Canyons are Northampton’s long players. Edward Mander [bass, vocals], Matthew Felce [guitar, ukulele], Stevie Ward [vocals, guitar], Luke Sherwood [keys, guitar, accordion, cornet, harmonica, vocals] and Mark Thursby [drums] have…
Canyons are Northampton’s long players. Edward Mander [bass, vocals], Matthew Felce [guitar, ukulele], Stevie Ward [vocals, guitar], Luke Sherwood [keys, guitar, accordion, cornet, harmonica, vocals] and Mark Thursby [drums] have much beautiful local history in music, and in Canyons they make Americana. Debut EP now out, New Boots spoke to Ward about the project.
How did you guys get together?
Matthew, Ed, and I formed Awesome Wells in 1991 and have been playing together on and off since then. Canyons evolved from a midweek get-together. It usually involved a few beers, some wine and a second dinner of the evening. But occasionally we would get the guitars out and write some songs. For a while we were Real Live Owls and became Canyons when Mark and Luke joined in our little soirees. Things just seemed to gel and feel more natural. We began to really enjoy playing again.
How would you describe your sound and main influences?
I always find it really hard to answer, as essentially all the bands I / we’ve ever been involved in are just rock and roll in some shape or form. I have always been a bit of a musical chameleon. I get influenced by what I’m listening to at the time; I suppose we all do. I think we’ve all been into the Americana and alt-country thing for years. It’s such a broad spectrum of a genre though. It stretches from the single voice and an acoustic guitar through the deep south rock sound, and ends up with big production sounds like Bon Iver, etc. Personally I have an obsession with music from the early seventies right now, its a real golden age.
We’ve always described Canyons as Anglicana and Country & Eastern! Not sure either make a lot of sense. But were not really a country band, a folk band or a rock band.
Tell us everything about this first release, the ‘Pablo’ EP.
‘Pablo’ developed from a kind of latino jam that we used to do when we hit the rehearsal wall. I remember Ed sent me a link to a news story from some obscure bible belt paper about a travelling clown who had survived not one but two direct lightening hits. I thought, “there’s a song in that”.
The four tunes feature our mate Simon Taylor on trumpet quite heavily. It occurred to us that we could make little batches of recordings with either a different feel or featuring additional players. Simon is a great player and certainly shaped a sound for this first EP. We added sections to the songs to fill with trumpet. The next batch of tunes we’re working on sound quite different.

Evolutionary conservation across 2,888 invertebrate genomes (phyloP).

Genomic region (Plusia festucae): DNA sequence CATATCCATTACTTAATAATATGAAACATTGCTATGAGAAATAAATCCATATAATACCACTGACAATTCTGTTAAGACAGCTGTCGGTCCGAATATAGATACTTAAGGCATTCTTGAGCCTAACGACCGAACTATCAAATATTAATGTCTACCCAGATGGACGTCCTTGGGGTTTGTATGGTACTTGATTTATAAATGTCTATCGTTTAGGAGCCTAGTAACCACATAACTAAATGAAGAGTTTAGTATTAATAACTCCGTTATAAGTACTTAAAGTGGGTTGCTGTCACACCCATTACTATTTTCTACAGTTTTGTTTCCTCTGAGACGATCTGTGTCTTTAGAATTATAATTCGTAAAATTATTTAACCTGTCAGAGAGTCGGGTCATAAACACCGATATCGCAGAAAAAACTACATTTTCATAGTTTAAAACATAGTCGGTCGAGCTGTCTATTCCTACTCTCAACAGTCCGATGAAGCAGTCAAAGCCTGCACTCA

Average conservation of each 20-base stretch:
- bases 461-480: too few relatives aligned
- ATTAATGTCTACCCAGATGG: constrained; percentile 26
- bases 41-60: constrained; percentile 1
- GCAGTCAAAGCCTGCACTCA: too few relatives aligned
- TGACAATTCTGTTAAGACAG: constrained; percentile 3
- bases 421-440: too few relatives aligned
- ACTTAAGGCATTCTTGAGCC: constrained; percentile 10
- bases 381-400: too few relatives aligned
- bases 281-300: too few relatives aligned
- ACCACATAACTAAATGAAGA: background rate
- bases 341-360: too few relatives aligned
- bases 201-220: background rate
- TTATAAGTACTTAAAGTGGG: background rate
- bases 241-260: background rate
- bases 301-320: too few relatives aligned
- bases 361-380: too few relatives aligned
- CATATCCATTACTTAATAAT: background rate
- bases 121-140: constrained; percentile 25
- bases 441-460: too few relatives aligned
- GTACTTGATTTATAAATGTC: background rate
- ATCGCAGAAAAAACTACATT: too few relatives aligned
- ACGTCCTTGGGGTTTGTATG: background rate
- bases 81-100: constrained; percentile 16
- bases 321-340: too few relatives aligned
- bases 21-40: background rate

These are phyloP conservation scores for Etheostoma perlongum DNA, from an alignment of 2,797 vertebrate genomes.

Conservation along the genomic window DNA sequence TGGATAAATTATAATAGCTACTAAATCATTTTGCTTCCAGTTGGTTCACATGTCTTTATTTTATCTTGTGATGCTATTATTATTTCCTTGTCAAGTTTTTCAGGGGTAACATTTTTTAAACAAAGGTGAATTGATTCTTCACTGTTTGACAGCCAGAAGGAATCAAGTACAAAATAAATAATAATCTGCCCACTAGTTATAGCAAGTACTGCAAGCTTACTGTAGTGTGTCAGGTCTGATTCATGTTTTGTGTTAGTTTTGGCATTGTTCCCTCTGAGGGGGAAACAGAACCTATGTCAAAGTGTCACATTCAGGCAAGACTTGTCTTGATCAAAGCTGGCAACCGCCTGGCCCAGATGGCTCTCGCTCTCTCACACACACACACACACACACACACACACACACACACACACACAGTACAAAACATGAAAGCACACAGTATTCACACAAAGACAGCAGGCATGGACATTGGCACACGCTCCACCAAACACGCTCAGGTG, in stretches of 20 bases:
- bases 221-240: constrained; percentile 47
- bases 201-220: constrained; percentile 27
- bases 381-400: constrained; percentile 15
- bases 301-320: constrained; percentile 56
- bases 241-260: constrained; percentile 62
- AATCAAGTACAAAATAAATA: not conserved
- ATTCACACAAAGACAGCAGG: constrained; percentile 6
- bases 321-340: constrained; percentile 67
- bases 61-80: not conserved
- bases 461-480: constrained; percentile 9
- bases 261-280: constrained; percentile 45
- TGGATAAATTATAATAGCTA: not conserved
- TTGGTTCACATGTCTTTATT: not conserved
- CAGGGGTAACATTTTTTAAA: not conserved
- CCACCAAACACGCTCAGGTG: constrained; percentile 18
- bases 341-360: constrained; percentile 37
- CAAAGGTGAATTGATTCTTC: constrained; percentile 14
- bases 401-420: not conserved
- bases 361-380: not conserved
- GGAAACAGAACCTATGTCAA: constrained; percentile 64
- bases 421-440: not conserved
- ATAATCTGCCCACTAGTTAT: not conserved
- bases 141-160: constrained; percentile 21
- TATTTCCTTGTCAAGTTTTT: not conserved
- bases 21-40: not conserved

We were lucky enough to blag a bit of free recording time at Northampton college and the Uni. We put the drums down there with all their sexy mics. Then overdubs were recorded at our own home studios, and we did some vocals at Shorty towers with Chris White. Mark did most of the engineering and mixing. We only actually spent any money on mastering.
What’s your method for writing the lyrics?
I am a very lazy lyricist; they often get left til the last minute. When we’re writing songs I will just push out sounds til I find a melody, then make words to fit. Sometimes we’ll have a tune ready to go and I only have half a verse that I’m happy with. It can slow proceedings down somewhat ! I’m always very humbled by people who can write great stories and fit them into songs. Its a real skill. Jono [him of the Uke Dealers] has it.
What are your live shows like? Will you be getting back on stage after lockdown?
Like every musician I know, we’re going through a very frustrating time. Not being able to gig, or even rehearse is horrible. I really hope there are places to play after all this. I feel for the venue owners right now, they’re at the end of a long waiting list to return to some kind of normality. I worry though that some of our venues may not get back on their feet. We’ve got to stay positive though and I cannot wait to get back out playing again.
Do you feel part of a wider scene in Northamptonshire? Any favourite bands/venues to play with/at?
I really enjoy playing at the Garibaldi Hotel, the place just has an amazing band-friendly vibe. We did a show there in the Autumn and it just felt like home. And of course those summer evening Pomfret Arms garden gigs are always fun.
I’ve never really felt part of the crowd in Northampton. Its a very indie scene that has produced some cracking bands over the years. My bands have always seemed to be a bit out-of-step though. We’ve had some fun times with P-Hex, Jono & The Uke Dealers and Bisons recently though. I guess you make your own scene.
What was the last album you bought/streamed?
A.A. Bondy Enderness. I’ve been a proper fan boy of his for years, and his new record is a glorious slice of kind of folk/electronica. It is so simple and perfect. If you don’t know him, do yourself a favour and seek him out.
What are your burning desires for the band to do in the future? What plans do you have?
There’s only really ever been one plan. That is just to make songs. We are now finally focusing on a bit more getting them out into the world. Hopefully some folks will like them.
The Pablo EP is available through all the usual digital channels.